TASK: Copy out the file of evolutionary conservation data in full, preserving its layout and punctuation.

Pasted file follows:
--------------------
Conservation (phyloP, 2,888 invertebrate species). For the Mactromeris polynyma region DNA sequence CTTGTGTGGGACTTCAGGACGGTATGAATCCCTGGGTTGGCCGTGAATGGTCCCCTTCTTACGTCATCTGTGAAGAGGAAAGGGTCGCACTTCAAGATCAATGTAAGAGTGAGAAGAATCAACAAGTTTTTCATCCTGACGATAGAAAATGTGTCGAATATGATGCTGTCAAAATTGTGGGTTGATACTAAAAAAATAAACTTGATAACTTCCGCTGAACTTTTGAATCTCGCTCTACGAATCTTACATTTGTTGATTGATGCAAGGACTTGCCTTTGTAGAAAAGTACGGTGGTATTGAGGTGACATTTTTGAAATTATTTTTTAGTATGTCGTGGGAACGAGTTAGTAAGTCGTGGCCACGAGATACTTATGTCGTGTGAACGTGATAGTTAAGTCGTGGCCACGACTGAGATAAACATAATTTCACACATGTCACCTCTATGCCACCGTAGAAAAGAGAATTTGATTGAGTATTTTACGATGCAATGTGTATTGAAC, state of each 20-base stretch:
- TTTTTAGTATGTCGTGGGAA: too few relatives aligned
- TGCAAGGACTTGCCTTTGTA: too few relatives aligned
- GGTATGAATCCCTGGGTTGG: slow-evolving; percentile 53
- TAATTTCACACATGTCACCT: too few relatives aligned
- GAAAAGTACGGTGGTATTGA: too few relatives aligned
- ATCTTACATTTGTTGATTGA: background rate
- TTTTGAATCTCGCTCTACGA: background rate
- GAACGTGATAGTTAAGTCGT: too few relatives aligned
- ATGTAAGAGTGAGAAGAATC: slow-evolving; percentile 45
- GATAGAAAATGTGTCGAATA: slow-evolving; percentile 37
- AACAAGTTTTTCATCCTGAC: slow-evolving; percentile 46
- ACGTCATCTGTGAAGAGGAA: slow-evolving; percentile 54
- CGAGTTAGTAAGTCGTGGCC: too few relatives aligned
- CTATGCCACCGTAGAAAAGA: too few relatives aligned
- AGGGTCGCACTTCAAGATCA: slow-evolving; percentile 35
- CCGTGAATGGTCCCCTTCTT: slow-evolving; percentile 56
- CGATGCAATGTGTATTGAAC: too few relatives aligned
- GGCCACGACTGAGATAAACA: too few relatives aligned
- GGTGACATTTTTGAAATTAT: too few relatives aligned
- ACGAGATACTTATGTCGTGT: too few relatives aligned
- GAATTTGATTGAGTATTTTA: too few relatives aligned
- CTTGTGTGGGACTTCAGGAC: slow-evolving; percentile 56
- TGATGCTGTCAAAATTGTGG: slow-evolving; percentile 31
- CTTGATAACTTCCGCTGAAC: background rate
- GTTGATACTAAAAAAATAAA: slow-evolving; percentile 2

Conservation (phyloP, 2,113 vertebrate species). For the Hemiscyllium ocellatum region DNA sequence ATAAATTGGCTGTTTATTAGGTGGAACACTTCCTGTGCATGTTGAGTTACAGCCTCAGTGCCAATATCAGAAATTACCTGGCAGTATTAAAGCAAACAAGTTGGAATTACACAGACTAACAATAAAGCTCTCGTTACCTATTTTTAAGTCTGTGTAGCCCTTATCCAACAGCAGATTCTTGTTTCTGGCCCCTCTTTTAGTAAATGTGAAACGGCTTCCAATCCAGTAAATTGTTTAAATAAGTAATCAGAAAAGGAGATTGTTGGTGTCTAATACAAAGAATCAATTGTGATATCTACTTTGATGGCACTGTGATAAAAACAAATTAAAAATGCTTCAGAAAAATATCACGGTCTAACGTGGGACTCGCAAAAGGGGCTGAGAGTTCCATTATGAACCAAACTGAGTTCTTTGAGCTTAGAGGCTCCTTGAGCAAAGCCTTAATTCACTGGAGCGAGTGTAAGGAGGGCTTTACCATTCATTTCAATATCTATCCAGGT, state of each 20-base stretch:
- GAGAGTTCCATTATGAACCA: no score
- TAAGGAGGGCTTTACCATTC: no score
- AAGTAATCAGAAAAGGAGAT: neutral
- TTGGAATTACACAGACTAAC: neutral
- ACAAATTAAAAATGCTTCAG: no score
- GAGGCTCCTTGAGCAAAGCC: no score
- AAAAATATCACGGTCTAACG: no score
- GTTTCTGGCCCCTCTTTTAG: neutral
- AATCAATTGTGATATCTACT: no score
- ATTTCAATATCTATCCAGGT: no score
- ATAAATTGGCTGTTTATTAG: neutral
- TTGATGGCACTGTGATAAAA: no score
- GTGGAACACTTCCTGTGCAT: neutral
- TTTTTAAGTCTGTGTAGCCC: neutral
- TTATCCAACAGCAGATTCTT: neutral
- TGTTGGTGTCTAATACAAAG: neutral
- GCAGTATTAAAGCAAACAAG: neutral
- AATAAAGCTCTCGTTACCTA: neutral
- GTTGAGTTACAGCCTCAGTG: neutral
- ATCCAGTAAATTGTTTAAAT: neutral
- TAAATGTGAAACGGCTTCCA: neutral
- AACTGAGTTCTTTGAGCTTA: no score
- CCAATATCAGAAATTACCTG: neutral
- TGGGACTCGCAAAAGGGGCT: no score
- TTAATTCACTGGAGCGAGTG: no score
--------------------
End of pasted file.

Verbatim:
Conservation (phyloP, 2,888 invertebrate species). For the Mactromeris polynyma region DNA sequence CTTGTGTGGGACTTCAGGACGGTATGAATCCCTGGGTTGGCCGTGAATGGTCCCCTTCTTACGTCATCTGTGAAGAGGAAAGGGTCGCACTTCAAGATCAATGTAAGAGTGAGAAGAATCAACAAGTTTTTCATCCTGACGATAGAAAATGTGTCGAATATGATGCTGTCAAAATTGTGGGTTGATACTAAAAAAATAAACTTGATAACTTCCGCTGAACTTTTGAATCTCGCTCTACGAATCTTACATTTGTTGATTGATGCAAGGACTTGCCTTTGTAGAAAAGTACGGTGGTATTGAGGTGACATTTTTGAAATTATTTTTTAGTATGTCGTGGGAACGAGTTAGTAAGTCGTGGCCACGAGATACTTATGTCGTGTGAACGTGATAGTTAAGTCGTGGCCACGACTGAGATAAACATAATTTCACACATGTCACCTCTATGCCACCGTAGAAAAGAGAATTTGATTGAGTATTTTACGATGCAATGTGTATTGAAC, state of each 20-base stretch:
- TTTTTAGTATGTCGTGGGAA: too few relatives aligned
- TGCAAGGACTTGCCTTTGTA: too few relatives aligned
- GGTATGAATCCCTGGGTTGG: slow-evolving; percentile 53
- TAATTTCACACATGTCACCT: too few relatives aligned
- GAAAAGTACGGTGGTATTGA: too few relatives aligned
- ATCTTACATTTGTTGATTGA: background rate
- TTTTGAATCTCGCTCTACGA: background rate
- GAACGTGATAGTTAAGTCGT: too few relatives aligned
- ATGTAAGAGTGAGAAGAATC: slow-evolving; percentile 45
- GATAGAAAATGTGTCGAATA: slow-evolving; percentile 37
- AACAAGTTTTTCATCCTGAC: slow-evolving; percentile 46
- ACGTCATCTGTGAAGAGGAA: slow-evolving; percentile 54
- CGAGTTAGTAAGTCGTGGCC: too few relatives aligned
- CTATGCCACCGTAGAAAAGA: too few relatives aligned
- AGGGTCGCACTTCAAGATCA: slow-evolving; percentile 35
- CCGTGAATGGTCCCCTTCTT: slow-evolving; percentile 56
- CGATGCAATGTGTATTGAAC: too few relatives aligned
- GGCCACGACTGAGATAAACA: too few relatives aligned
- GGTGACATTTTTGAAATTAT: too few relatives aligned
- ACGAGATACTTATGTCGTGT: too few relatives aligned
- GAATTTGATTGAGTATTTTA: too few relatives aligned
- CTTGTGTGGGACTTCAGGAC: slow-evolving; percentile 56
- TGATGCTGTCAAAATTGTGG: slow-evolving; percentile 31
- CTTGATAACTTCCGCTGAAC: background rate
- GTTGATACTAAAAAAATAAA: slow-evolving; percentile 2

Conservation (phyloP, 2,113 vertebrate species). For the Hemiscyllium ocellatum region DNA sequence ATAAATTGGCTGTTTATTAGGTGGAACACTTCCTGTGCATGTTGAGTTACAGCCTCAGTGCCAATATCAGAAATTACCTGGCAGTATTAAAGCAAACAAGTTGGAATTACACAGACTAACAATAAAGCTCTCGTTACCTATTTTTAAGTCTGTGTAGCCCTTATCCAACAGCAGATTCTTGTTTCTGGCCCCTCTTTTAGTAAATGTGAAACGGCTTCCAATCCAGTAAATTGTTTAAATAAGTAATCAGAAAAGGAGATTGTTGGTGTCTAATACAAAGAATCAATTGTGATATCTACTTTGATGGCACTGTGATAAAAACAAATTAAAAATGCTTCAGAAAAATATCACGGTCTAACGTGGGACTCGCAAAAGGGGCTGAGAGTTCCATTATGAACCAAACTGAGTTCTTTGAGCTTAGAGGCTCCTTGAGCAAAGCCTTAATTCACTGGAGCGAGTGTAAGGAGGGCTTTACCATTCATTTCAATATCTATCCAGGT, state of each 20-base stretch:
- GAGAGTTCCATTATGAACCA: no score
- TAAGGAGGGCTTTACCATTC: no score
- AAGTAATCAGAAAAGGAGAT: neutral
- TTGGAATTACACAGACTAAC: neutral
- ACAAATTAAAAATGCTTCAG: no score
- GAGGCTCCTTGAGCAAAGCC: no score
- AAAAATATCACGGTCTAACG: no score
- GTTTCTGGCCCCTCTTTTAG: neutral
- AATCAATTGTGATATCTACT: no score
- ATTTCAATATCTATCCAGGT: no score
- ATAAATTGGCTGTTTATTAG: neutral
- TTGATGGCACTGTGATAAAA: no score
- GTGGAACACTTCCTGTGCAT: neutral
- TTTTTAAGTCTGTGTAGCCC: neutral
- TTATCCAACAGCAGATTCTT: neutral
- TGTTGGTGTCTAATACAAAG: neutral
- GCAGTATTAAAGCAAACAAG: neutral
- AATAAAGCTCTCGTTACCTA: neutral
- GTTGAGTTACAGCCTCAGTG: neutral
- ATCCAGTAAATTGTTTAAAT: neutral
- TAAATGTGAAACGGCTTCCA: neutral
- AACTGAGTTCTTTGAGCTTA: no score
- CCAATATCAGAAATTACCTG: neutral
- TGGGACTCGCAAAAGGGGCT: no score
- TTAATTCACTGGAGCGAGTG: no score